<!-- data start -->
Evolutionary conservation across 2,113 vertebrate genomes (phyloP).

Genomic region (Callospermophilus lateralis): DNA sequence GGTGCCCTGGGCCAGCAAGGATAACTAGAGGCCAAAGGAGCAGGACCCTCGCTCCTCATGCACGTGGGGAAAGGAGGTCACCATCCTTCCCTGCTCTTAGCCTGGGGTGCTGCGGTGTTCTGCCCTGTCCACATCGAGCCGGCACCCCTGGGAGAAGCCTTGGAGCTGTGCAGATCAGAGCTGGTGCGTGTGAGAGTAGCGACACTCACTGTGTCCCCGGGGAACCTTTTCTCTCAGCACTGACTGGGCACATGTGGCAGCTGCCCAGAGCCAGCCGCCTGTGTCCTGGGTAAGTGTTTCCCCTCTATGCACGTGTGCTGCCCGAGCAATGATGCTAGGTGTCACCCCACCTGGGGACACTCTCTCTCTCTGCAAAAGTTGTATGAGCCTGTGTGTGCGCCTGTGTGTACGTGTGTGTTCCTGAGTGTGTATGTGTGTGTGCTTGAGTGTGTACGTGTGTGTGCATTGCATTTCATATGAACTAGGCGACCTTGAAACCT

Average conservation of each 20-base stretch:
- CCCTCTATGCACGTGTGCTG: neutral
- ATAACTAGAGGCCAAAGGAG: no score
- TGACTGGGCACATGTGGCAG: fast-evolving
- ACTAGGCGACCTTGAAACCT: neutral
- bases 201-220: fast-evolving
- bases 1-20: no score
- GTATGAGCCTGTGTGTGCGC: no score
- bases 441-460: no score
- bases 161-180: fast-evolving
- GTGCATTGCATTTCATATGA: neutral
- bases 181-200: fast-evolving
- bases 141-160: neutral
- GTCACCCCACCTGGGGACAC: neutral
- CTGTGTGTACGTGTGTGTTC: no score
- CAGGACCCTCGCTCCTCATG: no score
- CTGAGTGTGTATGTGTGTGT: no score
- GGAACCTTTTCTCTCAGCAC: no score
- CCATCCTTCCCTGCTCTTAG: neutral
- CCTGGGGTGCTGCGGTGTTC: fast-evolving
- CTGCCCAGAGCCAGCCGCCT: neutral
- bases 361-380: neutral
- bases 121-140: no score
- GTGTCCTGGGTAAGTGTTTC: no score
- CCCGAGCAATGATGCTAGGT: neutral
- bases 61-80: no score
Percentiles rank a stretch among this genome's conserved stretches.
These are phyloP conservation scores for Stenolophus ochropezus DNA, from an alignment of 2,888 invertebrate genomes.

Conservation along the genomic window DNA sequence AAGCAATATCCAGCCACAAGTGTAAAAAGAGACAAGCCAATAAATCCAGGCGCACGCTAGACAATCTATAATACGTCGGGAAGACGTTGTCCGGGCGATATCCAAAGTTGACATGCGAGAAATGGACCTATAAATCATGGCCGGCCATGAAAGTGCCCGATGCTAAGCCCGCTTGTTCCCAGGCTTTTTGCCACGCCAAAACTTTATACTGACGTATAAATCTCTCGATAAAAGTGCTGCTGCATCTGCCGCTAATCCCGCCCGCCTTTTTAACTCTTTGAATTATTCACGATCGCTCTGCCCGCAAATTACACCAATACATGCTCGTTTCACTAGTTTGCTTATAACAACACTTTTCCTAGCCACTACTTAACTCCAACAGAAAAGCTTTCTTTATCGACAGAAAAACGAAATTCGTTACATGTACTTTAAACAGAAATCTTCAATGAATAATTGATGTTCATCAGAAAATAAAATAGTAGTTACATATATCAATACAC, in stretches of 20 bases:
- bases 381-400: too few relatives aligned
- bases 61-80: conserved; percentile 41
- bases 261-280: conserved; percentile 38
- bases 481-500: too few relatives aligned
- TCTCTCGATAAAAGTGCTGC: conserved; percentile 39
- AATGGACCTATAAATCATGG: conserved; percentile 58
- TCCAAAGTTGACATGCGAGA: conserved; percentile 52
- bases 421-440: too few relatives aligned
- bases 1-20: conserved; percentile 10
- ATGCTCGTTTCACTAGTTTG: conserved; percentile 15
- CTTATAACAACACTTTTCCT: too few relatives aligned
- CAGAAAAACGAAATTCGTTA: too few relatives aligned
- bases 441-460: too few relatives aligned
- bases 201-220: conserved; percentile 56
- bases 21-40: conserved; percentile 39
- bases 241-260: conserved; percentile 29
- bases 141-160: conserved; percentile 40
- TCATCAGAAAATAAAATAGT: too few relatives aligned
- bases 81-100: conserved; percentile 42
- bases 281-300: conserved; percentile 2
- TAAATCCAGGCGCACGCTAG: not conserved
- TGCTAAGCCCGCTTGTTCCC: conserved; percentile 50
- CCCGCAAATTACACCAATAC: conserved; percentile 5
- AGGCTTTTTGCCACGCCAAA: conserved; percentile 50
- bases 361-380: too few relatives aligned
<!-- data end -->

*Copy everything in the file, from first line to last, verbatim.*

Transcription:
Evolutionary conservation across 2,113 vertebrate genomes (phyloP).

Genomic region (Callospermophilus lateralis): DNA sequence GGTGCCCTGGGCCAGCAAGGATAACTAGAGGCCAAAGGAGCAGGACCCTCGCTCCTCATGCACGTGGGGAAAGGAGGTCACCATCCTTCCCTGCTCTTAGCCTGGGGTGCTGCGGTGTTCTGCCCTGTCCACATCGAGCCGGCACCCCTGGGAGAAGCCTTGGAGCTGTGCAGATCAGAGCTGGTGCGTGTGAGAGTAGCGACACTCACTGTGTCCCCGGGGAACCTTTTCTCTCAGCACTGACTGGGCACATGTGGCAGCTGCCCAGAGCCAGCCGCCTGTGTCCTGGGTAAGTGTTTCCCCTCTATGCACGTGTGCTGCCCGAGCAATGATGCTAGGTGTCACCCCACCTGGGGACACTCTCTCTCTCTGCAAAAGTTGTATGAGCCTGTGTGTGCGCCTGTGTGTACGTGTGTGTTCCTGAGTGTGTATGTGTGTGTGCTTGAGTGTGTACGTGTGTGTGCATTGCATTTCATATGAACTAGGCGACCTTGAAACCT

Average conservation of each 20-base stretch:
- CCCTCTATGCACGTGTGCTG: neutral
- ATAACTAGAGGCCAAAGGAG: no score
- TGACTGGGCACATGTGGCAG: fast-evolving
- ACTAGGCGACCTTGAAACCT: neutral
- bases 201-220: fast-evolving
- bases 1-20: no score
- GTATGAGCCTGTGTGTGCGC: no score
- bases 441-460: no score
- bases 161-180: fast-evolving
- GTGCATTGCATTTCATATGA: neutral
- bases 181-200: fast-evolving
- bases 141-160: neutral
- GTCACCCCACCTGGGGACAC: neutral
- CTGTGTGTACGTGTGTGTTC: no score
- CAGGACCCTCGCTCCTCATG: no score
- CTGAGTGTGTATGTGTGTGT: no score
- GGAACCTTTTCTCTCAGCAC: no score
- CCATCCTTCCCTGCTCTTAG: neutral
- CCTGGGGTGCTGCGGTGTTC: fast-evolving
- CTGCCCAGAGCCAGCCGCCT: neutral
- bases 361-380: neutral
- bases 121-140: no score
- GTGTCCTGGGTAAGTGTTTC: no score
- CCCGAGCAATGATGCTAGGT: neutral
- bases 61-80: no score
Percentiles rank a stretch among this genome's conserved stretches.
These are phyloP conservation scores for Stenolophus ochropezus DNA, from an alignment of 2,888 invertebrate genomes.

Conservation along the genomic window DNA sequence AAGCAATATCCAGCCACAAGTGTAAAAAGAGACAAGCCAATAAATCCAGGCGCACGCTAGACAATCTATAATACGTCGGGAAGACGTTGTCCGGGCGATATCCAAAGTTGACATGCGAGAAATGGACCTATAAATCATGGCCGGCCATGAAAGTGCCCGATGCTAAGCCCGCTTGTTCCCAGGCTTTTTGCCACGCCAAAACTTTATACTGACGTATAAATCTCTCGATAAAAGTGCTGCTGCATCTGCCGCTAATCCCGCCCGCCTTTTTAACTCTTTGAATTATTCACGATCGCTCTGCCCGCAAATTACACCAATACATGCTCGTTTCACTAGTTTGCTTATAACAACACTTTTCCTAGCCACTACTTAACTCCAACAGAAAAGCTTTCTTTATCGACAGAAAAACGAAATTCGTTACATGTACTTTAAACAGAAATCTTCAATGAATAATTGATGTTCATCAGAAAATAAAATAGTAGTTACATATATCAATACAC, in stretches of 20 bases:
- bases 381-400: too few relatives aligned
- bases 61-80: conserved; percentile 41
- bases 261-280: conserved; percentile 38
- bases 481-500: too few relatives aligned
- TCTCTCGATAAAAGTGCTGC: conserved; percentile 39
- AATGGACCTATAAATCATGG: conserved; percentile 58
- TCCAAAGTTGACATGCGAGA: conserved; percentile 52
- bases 421-440: too few relatives aligned
- bases 1-20: conserved; percentile 10
- ATGCTCGTTTCACTAGTTTG: conserved; percentile 15
- CTTATAACAACACTTTTCCT: too few relatives aligned
- CAGAAAAACGAAATTCGTTA: too few relatives aligned
- bases 441-460: too few relatives aligned
- bases 201-220: conserved; percentile 56
- bases 21-40: conserved; percentile 39
- bases 241-260: conserved; percentile 29
- bases 141-160: conserved; percentile 40
- TCATCAGAAAATAAAATAGT: too few relatives aligned
- bases 81-100: conserved; percentile 42
- bases 281-300: conserved; percentile 2
- TAAATCCAGGCGCACGCTAG: not conserved
- TGCTAAGCCCGCTTGTTCCC: conserved; percentile 50
- CCCGCAAATTACACCAATAC: conserved; percentile 5
- AGGCTTTTTGCCACGCCAAA: conserved; percentile 50
- bases 361-380: too few relatives aligned